Bikky Khosla | 31 Dec, 2019
A report released by the
Reserve Bank of India (RBI) last week raised concern about poor credit growth,
again. According to the report, "Trend and Progress of Banking in India
growth revival that began in 2017-18 maintained momentum into 2018-19, led mainly
by private sector banks, but it has turned anaemic in 2019-20 while the
overhang of NPAs remains high. These findings raise concern which needs to be
A detailed look shows that bank
credit to industry decelerated in 2018-19 and in 2019-20 so far, partly tracking
the slowdown in industrial production. In fact, in 2018-19, out of the 19
industry sub-groups, credit accelerated only to 8 as compared with 12 in the
previous year. In the agriculture sector, credit growth was witnessed in
2018-19, but it has declined significantly in first half of 2019-20. Similarly,
retail loans grew in double digits in 2018-19, but fell in H1: 2019-20. These
trends are discouraging.
As far as MSME credit is concerned, credit growth to
the sector accelerated in 2018-19 from the previous year, but it was because of
aggressive credit expansion by private sector banks (PVBs) while share of public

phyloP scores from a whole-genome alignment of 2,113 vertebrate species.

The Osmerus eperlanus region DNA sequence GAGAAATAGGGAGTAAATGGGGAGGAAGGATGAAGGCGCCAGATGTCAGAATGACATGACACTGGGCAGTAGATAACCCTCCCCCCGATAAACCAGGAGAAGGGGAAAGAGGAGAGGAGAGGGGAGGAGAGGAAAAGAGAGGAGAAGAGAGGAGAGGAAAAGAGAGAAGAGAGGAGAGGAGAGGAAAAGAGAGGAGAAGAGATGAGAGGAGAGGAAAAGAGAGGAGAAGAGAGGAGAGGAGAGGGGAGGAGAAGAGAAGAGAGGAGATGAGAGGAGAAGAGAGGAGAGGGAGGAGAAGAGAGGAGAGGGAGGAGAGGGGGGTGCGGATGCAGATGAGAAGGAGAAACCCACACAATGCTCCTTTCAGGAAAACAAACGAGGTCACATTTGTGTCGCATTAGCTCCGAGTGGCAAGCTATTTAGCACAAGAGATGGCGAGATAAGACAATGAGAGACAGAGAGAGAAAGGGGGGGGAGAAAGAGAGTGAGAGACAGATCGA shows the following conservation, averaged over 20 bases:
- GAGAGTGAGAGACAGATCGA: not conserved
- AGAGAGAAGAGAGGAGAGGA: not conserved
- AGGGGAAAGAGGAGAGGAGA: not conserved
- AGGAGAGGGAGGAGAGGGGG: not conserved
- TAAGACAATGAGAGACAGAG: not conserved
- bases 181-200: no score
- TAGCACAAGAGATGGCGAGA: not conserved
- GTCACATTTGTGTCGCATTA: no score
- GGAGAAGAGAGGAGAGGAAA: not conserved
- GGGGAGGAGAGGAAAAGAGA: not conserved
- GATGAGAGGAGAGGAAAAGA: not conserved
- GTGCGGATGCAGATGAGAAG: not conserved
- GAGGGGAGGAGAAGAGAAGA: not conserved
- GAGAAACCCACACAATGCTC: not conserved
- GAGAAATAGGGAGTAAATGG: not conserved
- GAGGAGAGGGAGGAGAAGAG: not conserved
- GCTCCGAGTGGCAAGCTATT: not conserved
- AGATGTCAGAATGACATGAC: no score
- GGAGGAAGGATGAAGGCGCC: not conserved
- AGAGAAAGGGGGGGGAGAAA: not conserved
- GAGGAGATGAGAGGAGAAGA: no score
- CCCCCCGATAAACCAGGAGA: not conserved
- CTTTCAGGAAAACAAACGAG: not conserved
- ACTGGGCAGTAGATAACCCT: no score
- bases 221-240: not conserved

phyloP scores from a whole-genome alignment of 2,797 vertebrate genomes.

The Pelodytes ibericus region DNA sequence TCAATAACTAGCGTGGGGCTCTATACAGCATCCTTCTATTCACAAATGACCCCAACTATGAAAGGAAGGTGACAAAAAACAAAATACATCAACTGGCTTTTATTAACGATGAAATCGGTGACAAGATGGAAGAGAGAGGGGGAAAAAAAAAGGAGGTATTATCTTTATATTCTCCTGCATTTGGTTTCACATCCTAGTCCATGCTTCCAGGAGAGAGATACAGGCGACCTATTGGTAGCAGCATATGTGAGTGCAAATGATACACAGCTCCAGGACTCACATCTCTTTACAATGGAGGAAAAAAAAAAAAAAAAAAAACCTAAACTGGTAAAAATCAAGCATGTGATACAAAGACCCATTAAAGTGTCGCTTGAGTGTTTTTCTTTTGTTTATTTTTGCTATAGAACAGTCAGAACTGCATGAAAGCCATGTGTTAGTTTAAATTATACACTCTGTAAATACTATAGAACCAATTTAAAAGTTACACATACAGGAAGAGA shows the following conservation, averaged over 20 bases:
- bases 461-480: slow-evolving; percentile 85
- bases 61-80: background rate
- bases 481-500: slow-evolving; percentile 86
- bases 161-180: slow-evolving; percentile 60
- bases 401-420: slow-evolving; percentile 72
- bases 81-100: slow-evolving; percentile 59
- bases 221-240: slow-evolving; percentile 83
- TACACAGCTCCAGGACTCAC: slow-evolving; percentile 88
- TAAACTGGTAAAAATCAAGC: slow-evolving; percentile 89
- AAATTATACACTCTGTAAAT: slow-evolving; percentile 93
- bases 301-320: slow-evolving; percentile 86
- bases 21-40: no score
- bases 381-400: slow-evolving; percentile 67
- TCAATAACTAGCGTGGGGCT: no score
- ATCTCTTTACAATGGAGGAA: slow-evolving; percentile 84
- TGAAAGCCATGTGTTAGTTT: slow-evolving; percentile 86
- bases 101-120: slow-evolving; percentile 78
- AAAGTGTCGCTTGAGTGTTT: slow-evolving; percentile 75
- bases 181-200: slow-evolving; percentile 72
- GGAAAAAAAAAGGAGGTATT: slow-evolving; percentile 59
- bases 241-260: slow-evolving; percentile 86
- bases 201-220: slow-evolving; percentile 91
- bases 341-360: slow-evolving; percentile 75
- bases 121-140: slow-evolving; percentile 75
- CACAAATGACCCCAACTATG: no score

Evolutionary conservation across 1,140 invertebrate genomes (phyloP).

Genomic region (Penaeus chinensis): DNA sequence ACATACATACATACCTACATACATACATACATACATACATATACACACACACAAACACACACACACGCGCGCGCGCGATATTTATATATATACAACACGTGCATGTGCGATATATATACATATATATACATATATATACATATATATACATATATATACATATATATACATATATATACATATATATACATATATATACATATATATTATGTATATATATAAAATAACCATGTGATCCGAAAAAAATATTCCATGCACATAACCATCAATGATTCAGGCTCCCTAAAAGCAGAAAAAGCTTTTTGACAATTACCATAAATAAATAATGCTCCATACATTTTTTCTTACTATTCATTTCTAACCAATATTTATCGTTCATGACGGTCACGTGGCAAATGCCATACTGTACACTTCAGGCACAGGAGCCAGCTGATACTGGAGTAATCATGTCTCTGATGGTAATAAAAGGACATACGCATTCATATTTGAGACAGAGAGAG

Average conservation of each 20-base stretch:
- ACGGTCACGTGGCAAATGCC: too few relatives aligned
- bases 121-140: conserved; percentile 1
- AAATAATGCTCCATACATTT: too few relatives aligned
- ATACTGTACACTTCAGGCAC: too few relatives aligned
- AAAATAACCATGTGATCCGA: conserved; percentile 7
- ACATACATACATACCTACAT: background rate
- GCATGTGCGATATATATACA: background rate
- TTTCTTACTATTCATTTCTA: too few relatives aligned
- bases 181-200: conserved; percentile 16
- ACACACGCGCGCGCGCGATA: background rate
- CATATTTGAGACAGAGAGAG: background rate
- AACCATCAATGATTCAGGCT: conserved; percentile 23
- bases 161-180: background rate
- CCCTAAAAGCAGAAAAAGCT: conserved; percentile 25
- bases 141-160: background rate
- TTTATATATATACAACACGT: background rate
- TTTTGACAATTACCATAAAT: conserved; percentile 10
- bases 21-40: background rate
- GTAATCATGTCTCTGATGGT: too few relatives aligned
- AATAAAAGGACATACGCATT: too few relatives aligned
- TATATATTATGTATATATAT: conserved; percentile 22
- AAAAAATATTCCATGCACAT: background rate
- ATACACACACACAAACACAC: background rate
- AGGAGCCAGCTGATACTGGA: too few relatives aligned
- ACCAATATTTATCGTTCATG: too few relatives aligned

sector banks (PSBs) decreased from 65 per cent in 2017-18 to 58 per cent in
2018-19. It is interesting also to note here that although the number of
accounts of PVBs was nearly double that of PSBs, the average amount of loans
extended by PVBs was Rs 2.75 lakhs - much lower than Rs 7.79 lakhs by PSBs.
Meanwhile, a more recent report by the central bank cautioned
that asset quality of scheduled commercial banks may worsen next year and there
remains an inherent risk of "froth" - conditions that precede a market bubble - building
up in the system due to excess liquidity. The report adds that reviving private consumption
and investment while being vigilant about developments in global financial
markets remain a critical challenge. It will be interest to
see how the government and the RBI react to this challenge as well as the
ongoing credit crunch.
invite your opinions.